ATLANTA (AP) -- Two Republican governors. Two proposals at the heart of LGBT rights. One rejection. One new law.
Georgia's Gov. Nathan Deal said he was preventing discrimination and protecting commerce when he announced his veto of a measure that would have allowed certain individuals, businesses and faith organizations to deny services based on "sincerely held religious beliefs."
In North Carolina, Gov. Pat McCrory said he was protecting his citizens' privacy and using "common sense" when he signed into law a bill that, among other things, prohibits local anti-discrimination ordinances and obligates transgender people to use restrooms matching the gender on their birth certificates.
Their moves highlight a familiar GOP fault line between business conservatives, led by large corporations that have embraced LGBT rights, and social conservatives, who have ramped up their calls for their own legal protections since the U.S. Supreme Court legalized same-sex marriage last year.
The tussle is particularly fierce in statehouses like those in Atlanta and Raleigh, where the GOP holds overwhelmingly majorities.
"There was no escape hatch," former Deal aide Brian Robinson said. "He was getting torn between two factions ... both of which have supported him strongly for years."
Yet there's a stark political reality in the governors' different conclusions: Deal is a 74-year-old in his second term, unable to a seek a third consecutive term and almost certain never to face Georgia voters again; McCrory is a 59-year-old running for re-election, with a newfound general election issue smoldering in his lap.
So Deal was free to wax eloquent Monday about constitutional freedoms, largely avoiding explicit commentary on same-sex marriage and LGBT rights as he explained his decision.
"If indeed our religious liberty is conferred by God and not by man-made government, we should heed the 'hands-off' admonition of the First Amendment to our Constitution," he said.
The veto disappointed some religious conservatives and enraged others, all of them promising to press the matter again. But Deal stood his ground, alluding to his own lifelong Southern Baptist affiliation. "I do not think we have to discriminate against anyone," he said, "to protect the faith-based community."
Conversely, McCrory now must try to frame the new North Carolina law in his favor, while his Democratic general election opponent, North Carolina Attorney General Roy Cooper, does the same. The challenge for both men is to placate their respective party bases — gay-rights supporting liberals for Cooper, social conservatives for McCrory — while appealing to independents who hold sway in the closely divided state.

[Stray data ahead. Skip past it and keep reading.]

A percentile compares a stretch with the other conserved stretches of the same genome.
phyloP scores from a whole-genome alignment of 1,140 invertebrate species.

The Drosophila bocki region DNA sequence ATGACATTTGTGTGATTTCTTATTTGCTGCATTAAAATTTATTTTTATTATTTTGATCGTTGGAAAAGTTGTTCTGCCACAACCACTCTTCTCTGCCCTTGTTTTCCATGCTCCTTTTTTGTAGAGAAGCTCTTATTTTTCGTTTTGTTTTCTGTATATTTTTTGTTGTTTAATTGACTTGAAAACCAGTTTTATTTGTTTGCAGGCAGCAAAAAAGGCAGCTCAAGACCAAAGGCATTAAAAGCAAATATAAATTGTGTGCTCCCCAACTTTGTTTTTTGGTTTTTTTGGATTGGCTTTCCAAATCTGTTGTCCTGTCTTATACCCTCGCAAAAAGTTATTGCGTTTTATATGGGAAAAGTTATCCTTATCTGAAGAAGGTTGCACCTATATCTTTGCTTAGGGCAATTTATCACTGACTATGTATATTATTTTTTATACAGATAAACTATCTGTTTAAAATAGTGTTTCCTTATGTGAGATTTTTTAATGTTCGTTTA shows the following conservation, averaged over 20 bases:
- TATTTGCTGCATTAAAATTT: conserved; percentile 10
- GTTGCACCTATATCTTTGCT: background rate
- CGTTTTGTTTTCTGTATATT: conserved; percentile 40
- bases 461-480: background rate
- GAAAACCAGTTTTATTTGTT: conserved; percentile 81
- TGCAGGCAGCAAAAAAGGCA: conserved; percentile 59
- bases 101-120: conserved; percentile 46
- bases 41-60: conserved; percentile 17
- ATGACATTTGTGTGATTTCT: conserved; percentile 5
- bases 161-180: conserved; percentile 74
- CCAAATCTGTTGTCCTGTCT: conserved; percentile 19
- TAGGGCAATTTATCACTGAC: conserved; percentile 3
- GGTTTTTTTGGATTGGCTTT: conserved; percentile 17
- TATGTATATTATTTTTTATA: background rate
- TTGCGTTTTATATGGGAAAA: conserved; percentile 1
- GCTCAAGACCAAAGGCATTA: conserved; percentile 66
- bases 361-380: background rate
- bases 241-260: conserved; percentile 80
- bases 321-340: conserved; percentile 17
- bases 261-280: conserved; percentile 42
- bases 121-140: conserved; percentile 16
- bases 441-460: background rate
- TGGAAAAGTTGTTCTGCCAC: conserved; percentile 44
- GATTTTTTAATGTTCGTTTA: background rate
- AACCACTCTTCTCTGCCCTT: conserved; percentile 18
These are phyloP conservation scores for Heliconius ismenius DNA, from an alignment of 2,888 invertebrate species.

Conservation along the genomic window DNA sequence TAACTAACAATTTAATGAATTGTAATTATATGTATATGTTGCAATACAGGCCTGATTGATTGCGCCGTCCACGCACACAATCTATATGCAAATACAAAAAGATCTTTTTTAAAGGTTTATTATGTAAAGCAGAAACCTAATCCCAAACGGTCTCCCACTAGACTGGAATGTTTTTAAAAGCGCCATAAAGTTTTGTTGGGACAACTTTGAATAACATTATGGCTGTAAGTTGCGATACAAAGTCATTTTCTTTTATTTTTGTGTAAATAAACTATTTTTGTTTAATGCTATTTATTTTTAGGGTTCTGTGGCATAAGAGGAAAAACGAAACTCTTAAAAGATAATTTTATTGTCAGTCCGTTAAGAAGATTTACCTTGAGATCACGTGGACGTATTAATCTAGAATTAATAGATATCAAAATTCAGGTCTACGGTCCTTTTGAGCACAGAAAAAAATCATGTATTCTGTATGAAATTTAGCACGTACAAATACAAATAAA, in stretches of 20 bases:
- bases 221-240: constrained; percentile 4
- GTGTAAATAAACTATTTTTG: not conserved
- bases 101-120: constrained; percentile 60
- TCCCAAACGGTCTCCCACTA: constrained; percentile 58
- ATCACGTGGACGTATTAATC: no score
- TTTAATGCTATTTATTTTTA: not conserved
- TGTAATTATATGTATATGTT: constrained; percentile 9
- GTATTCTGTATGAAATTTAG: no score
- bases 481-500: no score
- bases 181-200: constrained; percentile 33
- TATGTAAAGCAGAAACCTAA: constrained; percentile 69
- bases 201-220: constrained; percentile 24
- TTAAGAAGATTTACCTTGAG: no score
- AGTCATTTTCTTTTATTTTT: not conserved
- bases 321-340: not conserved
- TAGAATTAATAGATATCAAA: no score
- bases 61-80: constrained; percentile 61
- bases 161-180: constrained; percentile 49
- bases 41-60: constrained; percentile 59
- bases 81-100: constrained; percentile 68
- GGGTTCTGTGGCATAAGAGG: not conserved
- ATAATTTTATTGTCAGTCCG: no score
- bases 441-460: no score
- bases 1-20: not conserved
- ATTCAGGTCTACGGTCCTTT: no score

McCrory and his aides focus on provisions that require people to use multistall bathrooms of the sex matching their birth certificates at state agencies, schools and universities. The law was the product of a special session Republicans called essentially to override a city of Charlotte ordinance allowing transgender individuals to use the bathroom assigned to their gender identity.
Chris LaCivita, McCrory's chief campaign strategist, said it's a simple question: "Can a male use a female bathroom and a female locker room?" LaCivita said McCrory "has always maintained that this is a case about reasonable expectations of privacy."
Opponents of an anti-discrimination ordinance in Houston successfully used the same arguments in a 2015 referendum.
Cooper answered Tuesday that the North Carolina law is a "national embarrassment," and he said he would not defend it as attorney general against a pending federal lawsuit.
He and other Democrats also tried to define the bill by more than transgender bathroom access. The law blocks workers from suing in state courts over workplace discrimination based on race, religion, color, national origin, age, sex or handicap; and it bars local anti-discrimination measures to protect people on the basis of sexual orientation or gender identity, while separately preventing local governments from setting their own minimum wage or requiring businesses to provide paid sick leave.
All that "will set North Carolina's economy back if we don't repeal it," Cooper said, echoing the argument business leaders made in pressuring Deal for a veto in Georgia.
More than 500 companies joined a coalition led by Coca-Cola and other big-name Georgia firms. The Walt Disney Co., Marvel Studios and Salesforce.com threatened to take business elsewhere. The NFL suggested Atlanta could lose its bids for the 2019 or 2020 Super Bowl.
McCrory heeded such arguments last year when he vetoed a "religious freedom" bill that was more limited than what Deal nixed. (The Legislature overrode McCrory's veto.) On Monday, McCrory doubled down, saying he'd "not had one corporation tell me that they're threatening to leave," though the NBA has now suggested it could move professional basketball's 2017 All-Star game from Charlotte.
Georgia Republican consultant Chip Lake said those arguments are what ultimately drive the issue, regardless of specific and often complicated provisions that McCrory, Cooper, Deal and others try to parse.
"We get caught up in arguments of what's right and what's wrong, but this becomes an issue where we just have to ask, 'Are the economic consequences real or perceived?'" Lake said. "You can call it economic extortion. We can talk about 'that's unfair,' but that's the reality."